PASCO -- I am writing this on Memorial Day, which seems appropriate as I find myself doing a lot of remembering.
That is because when you read this article, it will be on my 60th birthday.
I am part of that generation that did not trust anybody over 30, and now discover that they are us. During those pre-30 years, I could not imagine ever being 60; and eight years ago, following a diagnosis of a brain tumor, I did not know if I would see this birthday.
But here I am, and I still remember some things from way back when. I remember hula hoops, Frisbees, Herman's Hermits, Jan and Dean, Teen Angel, and the Beatles' When I'm Sixty Four. (My wife assures me now, if I make it that long she will "still need me and feed me." That is good news.)
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I also remember where I was when I first heard that President Kennedy was shot, and then the news he had died. We got out of school early, and when we got home we spent most of the next four days watching the coverage on TV.
While growing up, my parents made sure that I was involved in church. Most Sundays, I spent about six hours at church between choir practice, church school and worship in the mornings, and then returning for youth fellowship in the evenings. Since that is where most of my friends were, I didn't protest too much.
The adults were good mentors, though we didn't call them that back then, and I still remember Gary and Jane Jenkins, and Gordy Cameron. We even learned some things about God, and those things laid a foundation upon which I have built the rest of my life.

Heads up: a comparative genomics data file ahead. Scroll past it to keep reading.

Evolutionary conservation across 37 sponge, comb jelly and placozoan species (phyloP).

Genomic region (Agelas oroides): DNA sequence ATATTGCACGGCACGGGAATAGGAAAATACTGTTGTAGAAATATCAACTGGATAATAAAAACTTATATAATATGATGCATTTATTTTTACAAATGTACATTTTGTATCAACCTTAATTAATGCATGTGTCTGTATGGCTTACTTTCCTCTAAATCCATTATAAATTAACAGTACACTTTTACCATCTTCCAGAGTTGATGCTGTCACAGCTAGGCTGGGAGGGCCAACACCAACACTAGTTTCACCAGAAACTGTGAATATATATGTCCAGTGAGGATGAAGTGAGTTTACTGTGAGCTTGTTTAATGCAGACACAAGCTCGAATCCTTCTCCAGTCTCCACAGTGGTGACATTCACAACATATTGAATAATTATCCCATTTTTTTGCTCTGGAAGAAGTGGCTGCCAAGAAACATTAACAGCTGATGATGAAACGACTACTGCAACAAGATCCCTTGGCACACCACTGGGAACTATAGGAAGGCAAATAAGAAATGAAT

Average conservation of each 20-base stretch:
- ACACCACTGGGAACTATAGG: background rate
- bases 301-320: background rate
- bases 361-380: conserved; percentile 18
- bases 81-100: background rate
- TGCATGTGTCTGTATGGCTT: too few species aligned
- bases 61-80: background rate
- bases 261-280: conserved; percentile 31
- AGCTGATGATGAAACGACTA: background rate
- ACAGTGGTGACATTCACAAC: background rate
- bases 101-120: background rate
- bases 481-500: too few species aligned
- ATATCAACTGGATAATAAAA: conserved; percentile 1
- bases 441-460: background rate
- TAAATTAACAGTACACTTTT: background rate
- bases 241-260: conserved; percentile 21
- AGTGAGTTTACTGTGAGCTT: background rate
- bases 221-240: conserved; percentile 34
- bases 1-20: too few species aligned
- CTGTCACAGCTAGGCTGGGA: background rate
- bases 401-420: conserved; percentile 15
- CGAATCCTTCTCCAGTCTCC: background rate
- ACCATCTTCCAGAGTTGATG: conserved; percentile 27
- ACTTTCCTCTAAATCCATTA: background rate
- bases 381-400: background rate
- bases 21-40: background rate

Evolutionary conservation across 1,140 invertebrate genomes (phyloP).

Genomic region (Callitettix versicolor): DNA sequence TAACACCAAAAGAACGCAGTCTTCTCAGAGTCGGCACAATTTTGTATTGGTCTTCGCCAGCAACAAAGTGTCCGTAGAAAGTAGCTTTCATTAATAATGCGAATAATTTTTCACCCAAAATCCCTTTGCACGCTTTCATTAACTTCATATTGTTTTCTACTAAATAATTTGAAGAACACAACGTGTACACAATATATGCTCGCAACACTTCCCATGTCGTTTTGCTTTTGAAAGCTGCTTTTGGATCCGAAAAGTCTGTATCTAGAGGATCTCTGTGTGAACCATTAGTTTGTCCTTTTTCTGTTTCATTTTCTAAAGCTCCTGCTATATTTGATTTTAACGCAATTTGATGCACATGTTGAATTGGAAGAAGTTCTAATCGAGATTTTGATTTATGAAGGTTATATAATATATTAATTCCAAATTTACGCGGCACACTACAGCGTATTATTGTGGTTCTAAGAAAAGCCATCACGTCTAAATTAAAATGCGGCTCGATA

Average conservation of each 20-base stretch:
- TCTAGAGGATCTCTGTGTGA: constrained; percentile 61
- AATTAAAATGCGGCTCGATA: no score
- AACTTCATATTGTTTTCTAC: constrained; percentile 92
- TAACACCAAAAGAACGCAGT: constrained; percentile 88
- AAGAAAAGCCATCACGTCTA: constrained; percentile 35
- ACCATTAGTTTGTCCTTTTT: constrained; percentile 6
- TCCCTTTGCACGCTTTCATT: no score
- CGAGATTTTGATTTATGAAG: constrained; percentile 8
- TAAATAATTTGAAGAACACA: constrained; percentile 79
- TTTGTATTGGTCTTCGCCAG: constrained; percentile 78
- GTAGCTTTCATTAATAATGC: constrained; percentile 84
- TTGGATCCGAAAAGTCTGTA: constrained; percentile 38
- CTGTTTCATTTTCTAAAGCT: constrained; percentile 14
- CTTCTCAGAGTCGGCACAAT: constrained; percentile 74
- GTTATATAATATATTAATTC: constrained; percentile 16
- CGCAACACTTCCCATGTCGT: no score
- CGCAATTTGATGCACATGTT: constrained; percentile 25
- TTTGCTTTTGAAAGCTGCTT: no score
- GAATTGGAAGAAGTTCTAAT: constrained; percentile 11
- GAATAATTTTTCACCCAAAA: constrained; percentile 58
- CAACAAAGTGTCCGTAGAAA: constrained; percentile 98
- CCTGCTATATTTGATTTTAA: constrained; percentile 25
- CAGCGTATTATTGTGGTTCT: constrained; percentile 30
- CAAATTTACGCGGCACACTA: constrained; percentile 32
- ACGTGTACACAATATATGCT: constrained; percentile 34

Writing those words is a bit surprising to me because at that time, when someone suggested I would make a good pastor, I strongly protested that possibility. Then in the fall of 1970, I had an experience which I later identified as similar to John Wesley's "heart-warming experience."
Over a weekend of activities I realized that I had an empty space in my life that would only be filled with the grace and love of God. I responded to the invitation to turn in that direction, and step by step followed God's leading into the ministry.
After graduating from Seminary, I served local congregations in the Pacific Northwest Annual Conference of the United Methodist Church for 24 years, ending in Kennewick with a sabbatical -- and now disability leave -- following the discovery and removal of my brain tumor.
Through all those changes, one thing has remained unchanged, and that is God's grace and love that fills me and holds me. This became very evident over the last eight years as you prayed for my strength and healing.
God answered your prayers. I am here, and I expect to be around to make sure my wife will "need and feed me when I'm sixty-four."
* Rev. Doug Huston is a United Methodist minister on incapacity leave. He attends the Riverview United Methodist Church in Pasco.
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